A Twitter success story
Theresa Russell teaches Computing to teenagers in Lancashire, England. We found each other on Twitter. I was looking to better understand the newest trends in #EdTech. She needed a female mentor for an international competition she had talked five students into joining. We soon formed a team of teachers, mentors, and more importantly, students: TechGirlsUK. With the energetic support of the inimitable Heidi Rhodes, the girls made it to London.
A Twitter success story
This post was written by Hilal Chouman, social media strategist for Cisco Networking Academy
Since late 2009, Cisco Networking Academy (NetAcad), one of Cisco’s Corporate Social Responsibility (CSR) programs, has been present on various social media networks. The earliest presence was on the rising social network of that time: Facebook.
In late 2010, NetAcad’s Facebook page hit its first 100,000 likes. After this milestone, the Facebook page continued its growth, following the growth of the number of students in the NetAcad program.
Today, NetAcad’s Facebook page hit a half million likes (fans).
It is amazing how a social presence can accelerate in content and size, as soon as it grasps the right connection with the audience.
Today, Cisco’s Patrick Finn, Senior Vice President, Public Sector, joined U.S. President Barack Obama and 9 other leading U.S. technology companies and education nonprofits to launch US2020 at the White House Science Fair.
US2020 is an all-hands-on-deck initiative that aims to connect more science, technology, engineering, and math (STEM) professionals to students from kindergarten through college.
As part of the US2020 initiative, Cisco will utilize the expertise of its workforce and culture of giving back, with the goal of having 20 percent or more of employees volunteering at least 20 hours a year as STEM mentors by the year 2020.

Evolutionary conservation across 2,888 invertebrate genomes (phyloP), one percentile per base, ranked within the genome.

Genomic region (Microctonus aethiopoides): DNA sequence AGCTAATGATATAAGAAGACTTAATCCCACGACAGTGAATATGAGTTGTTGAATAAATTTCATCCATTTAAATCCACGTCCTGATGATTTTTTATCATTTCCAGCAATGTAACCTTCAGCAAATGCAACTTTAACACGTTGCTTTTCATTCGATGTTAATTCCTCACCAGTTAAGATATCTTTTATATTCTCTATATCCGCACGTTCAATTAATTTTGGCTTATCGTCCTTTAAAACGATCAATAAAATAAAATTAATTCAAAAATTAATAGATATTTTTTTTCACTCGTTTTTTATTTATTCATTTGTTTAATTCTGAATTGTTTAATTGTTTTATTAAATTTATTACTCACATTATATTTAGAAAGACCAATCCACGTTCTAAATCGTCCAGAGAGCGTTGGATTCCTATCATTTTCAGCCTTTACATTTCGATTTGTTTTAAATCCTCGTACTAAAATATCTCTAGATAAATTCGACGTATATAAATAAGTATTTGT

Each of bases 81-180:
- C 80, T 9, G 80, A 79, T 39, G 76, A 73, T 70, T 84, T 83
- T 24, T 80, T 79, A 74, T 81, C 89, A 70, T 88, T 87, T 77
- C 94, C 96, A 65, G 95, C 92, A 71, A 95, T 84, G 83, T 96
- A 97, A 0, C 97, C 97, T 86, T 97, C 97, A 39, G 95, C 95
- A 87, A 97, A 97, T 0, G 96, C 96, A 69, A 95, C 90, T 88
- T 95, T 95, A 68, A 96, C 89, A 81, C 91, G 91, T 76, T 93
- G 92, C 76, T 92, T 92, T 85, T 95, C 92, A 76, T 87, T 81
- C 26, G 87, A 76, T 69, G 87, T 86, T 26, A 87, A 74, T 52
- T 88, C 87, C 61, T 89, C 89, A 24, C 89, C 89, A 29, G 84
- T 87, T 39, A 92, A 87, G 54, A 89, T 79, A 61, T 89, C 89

As we settle into spring, I’m anticipating an exciting annual event — The Tech Challenge at The Tech Museum of Innovation in San Jose, California. This is an amazing program that brings together thousands of students and gives them a chance to flex their engineering muscles.
In its 26th year, The Tech Challenge continues the mission to promote science, technology, engineering, and math (STEM) education with the “Asteroids Rock!” project. In this year’s scenario, an unmanned spacecraft launched from Earth and landed on an asteroid. From there, it must transport 3 packages of delicate testing instruments to specified locations. The students must tackle this challenge with creativity and ingenuity.
The importance of improving math education is increasingly urgent. America ranks 25 out of 34 industrialized nations on math tests. Tomorrow’s jobs -- more than 8 million by 2018 -- will require skills in science, technology, engineering and math (STEM) fields.
Cisco supports an organization, MIND Research Institute, that is using an innovative approach to improving math skills. MIND’s program presents math problems visually, which can show students why their answers are right, as well as why their answers are sometimes wrong. As students move through the math games at their own pace, they receive immediate, informative feedback on each interaction.
Today, about half a million children in 30 states are learning math with the Spatial Temporal Math program, or ST Math. MIND reports that on average, schools implementing ST Math improve their math proficiency as measured by their respective state-mandated tests, at two or three times the rate of their peers.
Cisco support has enabled MIND to, among other things, pilot ST Math with more than 4000 students at 14 schools in Arizona and convert ST Math to an online platform, which expanded the program’s reach from 55,000 students to nearly 500,000, an 800 percent increase, in 5 years.
Read more about the ST Math Program in a Huffington Post blog by MIND Co-Founder & Chief Technical Officer Matthew Peterson.